Part-time learner in higher education

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A part-time learner is a non-traditional student who pursues higher education, typically after reaching physical maturity, while living off-campus, and possessing responsibilities related to family and/or employment.[1] Part-time student status is based on taking fewer course credits in a semester than full-time students.

In the United States, the number of part-time students rose 16 percent between 2004 and 2014.[2] In 2015, 23 percent of undergraduate students at 4-year institutions attended part-time, compared to 61 percent of students at 2-year institutions.[3]

In Canada, the course load that constitutes part-time student status varies between institutions. The University of British Columbia, for example, defines a part-time undergraduate student as one enrolled in less than 80 percent of the standard 30 credit-hour course load.[4] The University of Manitoba defines the part-time undergraduate student as an individual enrolled in less than 60 percent of the standard full 30 credit hour course load.[5] The Government of Canada national student loans program defines a part-time student as one who is enrolled in 20-59 percent of a full course load.[6]

In Canada part-time undergraduate enrolment grew by 25 percent from 1980 to 1992. From 2000 to 2010, part-time enrolment grew by one percent a year compared to four percent for full-time enrolment.[7] A high number of part-time students are adult students. In 2010, approximately 24 percent of undergraduate students in Canada were studying part-time, and 60 percent of part-time students were 25 years old or older.[8]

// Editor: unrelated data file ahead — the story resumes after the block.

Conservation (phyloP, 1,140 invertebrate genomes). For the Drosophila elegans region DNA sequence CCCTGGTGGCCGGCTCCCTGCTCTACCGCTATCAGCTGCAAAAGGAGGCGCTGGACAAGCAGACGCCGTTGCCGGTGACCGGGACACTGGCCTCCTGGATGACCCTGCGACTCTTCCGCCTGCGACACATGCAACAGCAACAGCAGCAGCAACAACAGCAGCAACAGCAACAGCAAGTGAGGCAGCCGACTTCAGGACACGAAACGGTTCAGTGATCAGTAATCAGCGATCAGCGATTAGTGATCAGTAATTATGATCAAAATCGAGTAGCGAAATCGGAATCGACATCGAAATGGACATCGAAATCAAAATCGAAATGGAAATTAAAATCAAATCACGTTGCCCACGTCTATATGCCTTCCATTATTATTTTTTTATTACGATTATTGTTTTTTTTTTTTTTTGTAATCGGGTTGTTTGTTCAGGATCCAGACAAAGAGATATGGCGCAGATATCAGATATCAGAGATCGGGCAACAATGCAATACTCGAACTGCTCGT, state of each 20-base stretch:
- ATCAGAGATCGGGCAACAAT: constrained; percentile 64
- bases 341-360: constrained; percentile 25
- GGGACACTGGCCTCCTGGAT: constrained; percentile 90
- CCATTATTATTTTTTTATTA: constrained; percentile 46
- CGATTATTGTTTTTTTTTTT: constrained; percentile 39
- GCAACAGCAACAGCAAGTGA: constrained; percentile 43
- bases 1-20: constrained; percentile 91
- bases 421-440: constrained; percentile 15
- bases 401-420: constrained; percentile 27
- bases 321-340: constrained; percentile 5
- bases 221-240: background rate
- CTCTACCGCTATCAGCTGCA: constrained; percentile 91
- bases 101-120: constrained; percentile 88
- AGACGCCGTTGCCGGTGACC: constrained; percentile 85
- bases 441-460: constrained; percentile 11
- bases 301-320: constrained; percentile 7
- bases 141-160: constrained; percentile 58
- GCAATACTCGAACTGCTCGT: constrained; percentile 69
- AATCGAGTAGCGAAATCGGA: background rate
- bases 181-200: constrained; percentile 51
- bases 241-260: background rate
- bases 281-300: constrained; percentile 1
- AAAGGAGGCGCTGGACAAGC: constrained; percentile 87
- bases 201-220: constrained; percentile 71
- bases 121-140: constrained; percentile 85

In the United Kingdom, while full-time students have been increasing, part-time student enrolment has been steady decreasing since 2009-2010. In 2011-2012, 31 percent of all enrolments were part-time, while in 2015-2016 part-time students consisted of 24 percent of all enrolments. Between 2011-2012 and 2015-2016 there was an overall 30 percent decrease of part-time students.[9]

In Australia, 31.2 percent of students in 2008 were enrolled part-time. Between 2003 and 2008, while the number of students attending full time increased by 21.1 percent, the number attending part-time enrollments increased by only 2.5 percent.[10]

Further reading[edit]

  • Waniewicz, I. (1976). Demand for part-time learning in Ontario. The Ontario Educational Communications: Canada
  • Longden, B. & Yorke, M. (October 2008). The experiences of part-time students in higher education: A study from the UK. Retrieved from
  • Minnesota Higher Education Coordinating Board. (1981). Post-secondary Education for Part-time and Returning Students.
  • Smith, D. M., & Saunders, M. R. (1991). Other routes: Part-time higher education policy. Buckingham [England: Society for Research into Higher Education.
  • Tight, M. (1991). Higher Education: A part-time perspective. Society for Research into Higher Education and Open University Press.

See also[edit]


  1. ^ Bean, J., P., & Metzner, B., S. (Winter,1985). A conceptual model of non-traditional undergraduate student attrition. Review of Educational Research, 55(4), 485-540. Retrieved November 6, 2007, from JSTOR database.
  2. ^ Digest of Education Statistics, 2015 (NCES 2016-014). U.S. Department of Education, National Center for Education Statistics. 2016. pp. Chapter 3.